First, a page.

Although we tend to focus on boating as a hobby, it’s important to note that boats serve many functions in a society. From shipping much-needed goods and marine equipment around the globe to participating in important rescue missions, boats are extremely important vehicles.
As you may know, Australia’s east coast has been experiencing record-breaking floods. The city of Brisbane has been one of the hardest hit, with an estimated 30,000 homes flooded, approximately 27 deaths and 51 people reported missing. The flood waters are starting to recede, but Brisbane is far from out of the woods. Damage repairs are expected to cost $6 billion (AUS) and reconstruction will take months, possibly even years, to complete.
A nation-wide emergency has been declared and more than 1,500 residents have signed up in response to a request for volunteers. Locals are hurriedly working to distribute medical supplies, food and clean drinking water to stranded and displaced residents, while others are helping diminish floodwaters through the distribution of sandbags.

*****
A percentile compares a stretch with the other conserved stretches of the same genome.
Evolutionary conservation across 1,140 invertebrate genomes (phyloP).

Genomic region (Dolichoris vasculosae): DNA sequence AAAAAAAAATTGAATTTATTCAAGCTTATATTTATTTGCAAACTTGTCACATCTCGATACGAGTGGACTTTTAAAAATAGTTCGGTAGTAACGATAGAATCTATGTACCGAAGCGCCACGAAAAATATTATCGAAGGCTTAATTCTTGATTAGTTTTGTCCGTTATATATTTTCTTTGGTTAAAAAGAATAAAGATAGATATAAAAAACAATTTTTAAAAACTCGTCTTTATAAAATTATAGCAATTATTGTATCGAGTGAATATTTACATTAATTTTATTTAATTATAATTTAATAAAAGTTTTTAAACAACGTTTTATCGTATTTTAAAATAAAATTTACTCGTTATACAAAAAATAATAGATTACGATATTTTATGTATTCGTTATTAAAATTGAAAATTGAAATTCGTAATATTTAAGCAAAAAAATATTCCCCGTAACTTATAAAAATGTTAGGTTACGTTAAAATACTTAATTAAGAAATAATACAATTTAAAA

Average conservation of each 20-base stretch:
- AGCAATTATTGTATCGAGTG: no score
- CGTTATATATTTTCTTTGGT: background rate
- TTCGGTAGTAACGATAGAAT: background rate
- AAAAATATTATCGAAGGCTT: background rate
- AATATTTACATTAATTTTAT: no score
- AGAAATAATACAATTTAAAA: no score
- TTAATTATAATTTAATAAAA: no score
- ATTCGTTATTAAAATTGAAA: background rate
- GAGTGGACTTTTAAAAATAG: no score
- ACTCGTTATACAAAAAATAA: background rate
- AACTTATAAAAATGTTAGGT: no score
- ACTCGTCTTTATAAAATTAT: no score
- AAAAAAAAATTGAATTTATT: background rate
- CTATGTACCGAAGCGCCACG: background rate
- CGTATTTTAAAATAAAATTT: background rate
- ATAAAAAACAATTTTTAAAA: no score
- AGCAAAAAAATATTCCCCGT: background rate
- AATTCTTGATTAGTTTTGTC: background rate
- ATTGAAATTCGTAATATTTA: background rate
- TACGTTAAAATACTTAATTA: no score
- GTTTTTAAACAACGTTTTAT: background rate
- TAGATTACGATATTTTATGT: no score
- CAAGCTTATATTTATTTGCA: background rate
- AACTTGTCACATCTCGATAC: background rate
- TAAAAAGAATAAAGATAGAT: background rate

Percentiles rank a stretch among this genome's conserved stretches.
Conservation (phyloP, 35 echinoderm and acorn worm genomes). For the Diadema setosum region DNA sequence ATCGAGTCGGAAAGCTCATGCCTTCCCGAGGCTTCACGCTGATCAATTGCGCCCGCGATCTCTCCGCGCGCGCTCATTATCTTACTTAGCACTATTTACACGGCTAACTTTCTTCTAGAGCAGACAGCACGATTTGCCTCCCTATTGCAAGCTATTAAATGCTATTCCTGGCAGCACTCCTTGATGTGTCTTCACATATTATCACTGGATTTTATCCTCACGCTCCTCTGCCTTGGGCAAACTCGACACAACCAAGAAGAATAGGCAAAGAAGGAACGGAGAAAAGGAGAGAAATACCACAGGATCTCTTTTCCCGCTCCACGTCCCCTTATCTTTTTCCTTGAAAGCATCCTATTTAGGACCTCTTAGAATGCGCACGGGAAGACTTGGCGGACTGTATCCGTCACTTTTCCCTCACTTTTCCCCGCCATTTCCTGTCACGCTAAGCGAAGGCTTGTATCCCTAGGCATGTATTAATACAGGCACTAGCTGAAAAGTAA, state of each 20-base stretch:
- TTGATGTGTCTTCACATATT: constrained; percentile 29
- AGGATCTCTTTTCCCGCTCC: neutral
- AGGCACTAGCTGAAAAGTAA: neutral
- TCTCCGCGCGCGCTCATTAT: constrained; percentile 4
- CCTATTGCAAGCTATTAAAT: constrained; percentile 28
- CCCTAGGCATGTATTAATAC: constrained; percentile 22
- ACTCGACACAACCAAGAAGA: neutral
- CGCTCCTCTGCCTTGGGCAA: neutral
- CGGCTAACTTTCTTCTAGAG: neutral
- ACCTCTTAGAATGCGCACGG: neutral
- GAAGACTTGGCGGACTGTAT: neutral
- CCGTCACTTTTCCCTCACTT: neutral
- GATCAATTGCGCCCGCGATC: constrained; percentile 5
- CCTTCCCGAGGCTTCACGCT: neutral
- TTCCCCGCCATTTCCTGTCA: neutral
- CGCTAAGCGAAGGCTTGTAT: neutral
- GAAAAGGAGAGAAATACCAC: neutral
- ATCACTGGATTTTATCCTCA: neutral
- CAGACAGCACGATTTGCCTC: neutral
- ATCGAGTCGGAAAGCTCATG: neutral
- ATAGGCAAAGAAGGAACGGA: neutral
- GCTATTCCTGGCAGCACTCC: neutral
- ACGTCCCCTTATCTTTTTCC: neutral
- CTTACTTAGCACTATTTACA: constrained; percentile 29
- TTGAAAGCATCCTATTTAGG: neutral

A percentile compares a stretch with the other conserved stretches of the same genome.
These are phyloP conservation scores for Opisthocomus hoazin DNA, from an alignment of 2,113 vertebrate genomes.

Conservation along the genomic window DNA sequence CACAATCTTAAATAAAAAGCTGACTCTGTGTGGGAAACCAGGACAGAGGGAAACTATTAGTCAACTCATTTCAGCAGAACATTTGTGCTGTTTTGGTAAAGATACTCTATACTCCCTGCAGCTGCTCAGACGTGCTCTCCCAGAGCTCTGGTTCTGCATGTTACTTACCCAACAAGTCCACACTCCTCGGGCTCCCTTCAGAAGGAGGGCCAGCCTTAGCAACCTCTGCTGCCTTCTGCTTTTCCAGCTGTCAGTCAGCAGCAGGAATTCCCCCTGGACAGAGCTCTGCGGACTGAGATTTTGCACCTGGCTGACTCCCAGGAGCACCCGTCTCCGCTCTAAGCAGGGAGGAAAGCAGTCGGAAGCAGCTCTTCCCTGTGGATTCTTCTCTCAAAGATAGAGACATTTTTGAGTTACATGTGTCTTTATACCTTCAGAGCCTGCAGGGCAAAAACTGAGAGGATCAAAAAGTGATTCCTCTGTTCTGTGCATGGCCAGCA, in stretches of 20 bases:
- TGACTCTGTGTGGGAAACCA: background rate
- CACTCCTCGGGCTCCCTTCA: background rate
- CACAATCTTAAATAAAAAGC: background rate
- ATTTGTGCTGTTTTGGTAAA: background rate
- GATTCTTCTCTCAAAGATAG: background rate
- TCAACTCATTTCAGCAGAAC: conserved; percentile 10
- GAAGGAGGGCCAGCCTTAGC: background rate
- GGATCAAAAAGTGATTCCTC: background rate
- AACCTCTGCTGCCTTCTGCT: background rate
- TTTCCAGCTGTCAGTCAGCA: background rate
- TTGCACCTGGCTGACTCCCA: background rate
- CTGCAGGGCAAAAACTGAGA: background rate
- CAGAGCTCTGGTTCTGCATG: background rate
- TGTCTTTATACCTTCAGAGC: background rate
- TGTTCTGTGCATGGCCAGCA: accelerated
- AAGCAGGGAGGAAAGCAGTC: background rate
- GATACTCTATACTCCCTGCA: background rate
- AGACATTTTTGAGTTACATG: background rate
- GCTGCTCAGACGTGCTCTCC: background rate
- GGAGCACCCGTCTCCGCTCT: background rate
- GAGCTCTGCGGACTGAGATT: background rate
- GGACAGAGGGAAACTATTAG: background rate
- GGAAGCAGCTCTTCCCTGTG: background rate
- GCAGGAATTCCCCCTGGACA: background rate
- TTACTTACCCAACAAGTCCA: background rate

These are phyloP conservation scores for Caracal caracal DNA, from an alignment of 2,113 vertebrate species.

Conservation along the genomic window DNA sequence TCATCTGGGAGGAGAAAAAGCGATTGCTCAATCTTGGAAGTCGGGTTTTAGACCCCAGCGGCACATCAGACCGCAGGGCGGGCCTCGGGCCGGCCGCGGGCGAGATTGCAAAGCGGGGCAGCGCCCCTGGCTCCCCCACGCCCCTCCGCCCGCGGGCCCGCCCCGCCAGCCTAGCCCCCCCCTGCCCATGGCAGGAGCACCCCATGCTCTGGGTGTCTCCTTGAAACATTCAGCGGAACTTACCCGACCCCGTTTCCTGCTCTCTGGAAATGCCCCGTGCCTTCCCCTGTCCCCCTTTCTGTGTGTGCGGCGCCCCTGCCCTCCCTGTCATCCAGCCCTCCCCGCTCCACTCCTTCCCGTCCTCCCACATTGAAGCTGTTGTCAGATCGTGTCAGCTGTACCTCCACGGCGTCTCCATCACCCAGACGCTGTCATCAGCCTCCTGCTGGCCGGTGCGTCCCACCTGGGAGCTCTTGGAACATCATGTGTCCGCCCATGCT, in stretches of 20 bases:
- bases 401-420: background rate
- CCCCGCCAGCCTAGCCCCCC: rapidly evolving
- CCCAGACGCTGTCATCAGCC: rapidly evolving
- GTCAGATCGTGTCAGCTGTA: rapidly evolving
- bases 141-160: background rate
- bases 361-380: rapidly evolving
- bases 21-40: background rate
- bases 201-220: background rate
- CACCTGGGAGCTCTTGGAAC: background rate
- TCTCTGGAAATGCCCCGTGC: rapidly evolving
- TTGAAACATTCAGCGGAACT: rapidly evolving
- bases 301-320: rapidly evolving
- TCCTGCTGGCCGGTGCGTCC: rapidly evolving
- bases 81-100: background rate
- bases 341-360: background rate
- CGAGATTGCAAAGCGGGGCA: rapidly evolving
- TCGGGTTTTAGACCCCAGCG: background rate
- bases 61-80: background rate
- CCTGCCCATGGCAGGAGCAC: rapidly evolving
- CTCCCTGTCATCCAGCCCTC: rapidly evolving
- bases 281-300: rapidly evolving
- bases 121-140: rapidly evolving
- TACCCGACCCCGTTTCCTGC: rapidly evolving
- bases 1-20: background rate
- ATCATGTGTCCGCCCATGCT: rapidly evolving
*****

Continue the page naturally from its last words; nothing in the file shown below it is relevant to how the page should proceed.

Sealegs, an amphibious boat manufacturing company based in Auckland, New Zealand, has been instrumental Brisbane’s relief efforts. Last week, the company deployed a 6.1 metre RIB rescue craft to Logan, one of Brisbane’s worst-affected areas. Because the boat is specially designed to craft treacherous terrain, it was able to work successfully with the Queensland State Emergency Services (SES) rescue operation to rescue 40 stranded people.
Using special, patented technology, Sealegs consist of motorised, retractable and steerable wheels that are attached to specially-designed boats, with an aim to eliminate the hassle of launching and retrieving a boat.
A Sealegs boat can be driven from a storage location and into the water. The 6.1 RIB was designed as a general-purpose boat, but is sturdy enough to navigate the trickiest of terrains, making it a perfect rescue vehicle for Brisbane’s flood victims.
Sealegs will be sending out another rescue craft to Brisbane in the coming days and will work alongside SES to continue their rescue efforts.
To learn more about the flooding, or to find out how you can help, visit the Queensland Government’s official website.